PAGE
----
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Degree Name

Master of Arts (MA)

Date of Award




Degree Level


LCSH subject

Suffering--Religious aspects--Christianity.




1 online resource

Proquest Document ID





St. Mary's University (San Antonio, Texas). Department of Theology

Size or duration

1 online resource (xii, 213 pages)

Document Type


First Advisor

Getz, Andrew

Second Advisor

Buhrman, William

Third Advisor

Montague, S.M., George


The purpose of this study is to encourage a more contemporary understanding of the traditional Christian approach to suffering — the belief that we can experience great goodness and enrich our lives as a result of taking up our cross as Jesus did. This concept of "redemptive suffering" seems to be losing its viability in contemporary life. Instead, advancing support for the Assisted Suicide movement reflects a growing sense that suffering is a "problem" that can be "solved" even if it means taking one's own life. The author contends that a more contemporary understanding of Jesus' suffering — one that can be related to one's own experience of suffering - is necessary so we can more confidently face the hardships of life, and in doing so reap unexpected benefits for ourselves and others.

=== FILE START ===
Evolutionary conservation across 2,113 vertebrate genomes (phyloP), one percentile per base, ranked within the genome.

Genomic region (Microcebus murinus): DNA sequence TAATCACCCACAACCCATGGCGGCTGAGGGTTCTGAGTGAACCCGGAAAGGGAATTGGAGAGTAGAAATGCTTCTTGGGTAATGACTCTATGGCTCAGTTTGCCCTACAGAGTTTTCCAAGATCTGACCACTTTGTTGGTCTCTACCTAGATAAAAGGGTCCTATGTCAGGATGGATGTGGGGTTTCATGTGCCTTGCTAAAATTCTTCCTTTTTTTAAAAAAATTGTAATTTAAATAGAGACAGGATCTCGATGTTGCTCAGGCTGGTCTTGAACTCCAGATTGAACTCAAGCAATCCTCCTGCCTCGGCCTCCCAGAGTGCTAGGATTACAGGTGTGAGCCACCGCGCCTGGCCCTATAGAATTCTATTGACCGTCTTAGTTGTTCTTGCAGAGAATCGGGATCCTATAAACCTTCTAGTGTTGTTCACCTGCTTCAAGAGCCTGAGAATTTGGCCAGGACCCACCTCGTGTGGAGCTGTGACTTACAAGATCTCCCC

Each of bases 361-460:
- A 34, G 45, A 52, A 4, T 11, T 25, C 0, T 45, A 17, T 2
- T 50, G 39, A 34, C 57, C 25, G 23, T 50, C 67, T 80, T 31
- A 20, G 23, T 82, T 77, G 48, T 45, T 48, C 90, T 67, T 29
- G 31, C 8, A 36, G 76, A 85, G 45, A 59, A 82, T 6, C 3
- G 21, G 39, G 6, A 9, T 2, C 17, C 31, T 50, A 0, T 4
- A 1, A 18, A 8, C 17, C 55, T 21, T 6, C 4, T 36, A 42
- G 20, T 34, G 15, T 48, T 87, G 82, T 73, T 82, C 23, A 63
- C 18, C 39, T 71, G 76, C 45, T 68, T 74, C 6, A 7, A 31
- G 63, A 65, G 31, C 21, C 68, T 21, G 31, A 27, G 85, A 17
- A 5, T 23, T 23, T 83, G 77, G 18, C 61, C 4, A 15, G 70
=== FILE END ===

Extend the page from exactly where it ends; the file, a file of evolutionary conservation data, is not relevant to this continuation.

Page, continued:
Essential to the project was a theological anthropological methodology in order to address a two-fold task: 1) developing a contemporary theological interpretation of Jesus' sacrificial suffering on the cross, and 2) relating it to an authentic experience of even everyday human suffering. To accomplish this, theological insights of Karl Rahner and Hans Urs von Balthasar were supplemented with social scientific findings that connected healthy human growth/development with a positive resolution of suffering. The study highlighted the significance of Jesus' suffering the abandonment by God on the cross, as well as his trusting response to God's will even in the midst of not understanding why God seemed to have forsaken him. This freely given cooperation with God allowed God to bring a humanly unfathomable Resurrection from the desolation of Jesus' Good Friday. A comparison was made to our own encounters with suffering and the difference made when we freely seek to cooperate with God's will in responding to them. The findings of the study attest not only to the existence of a redemptive/liberating potential in our experiences of suffering, but also to the unfathomable love of God through Jesus which is reaching out to us even today, and encourages us even as we face horrendous challenges in life to take up our cross with hope.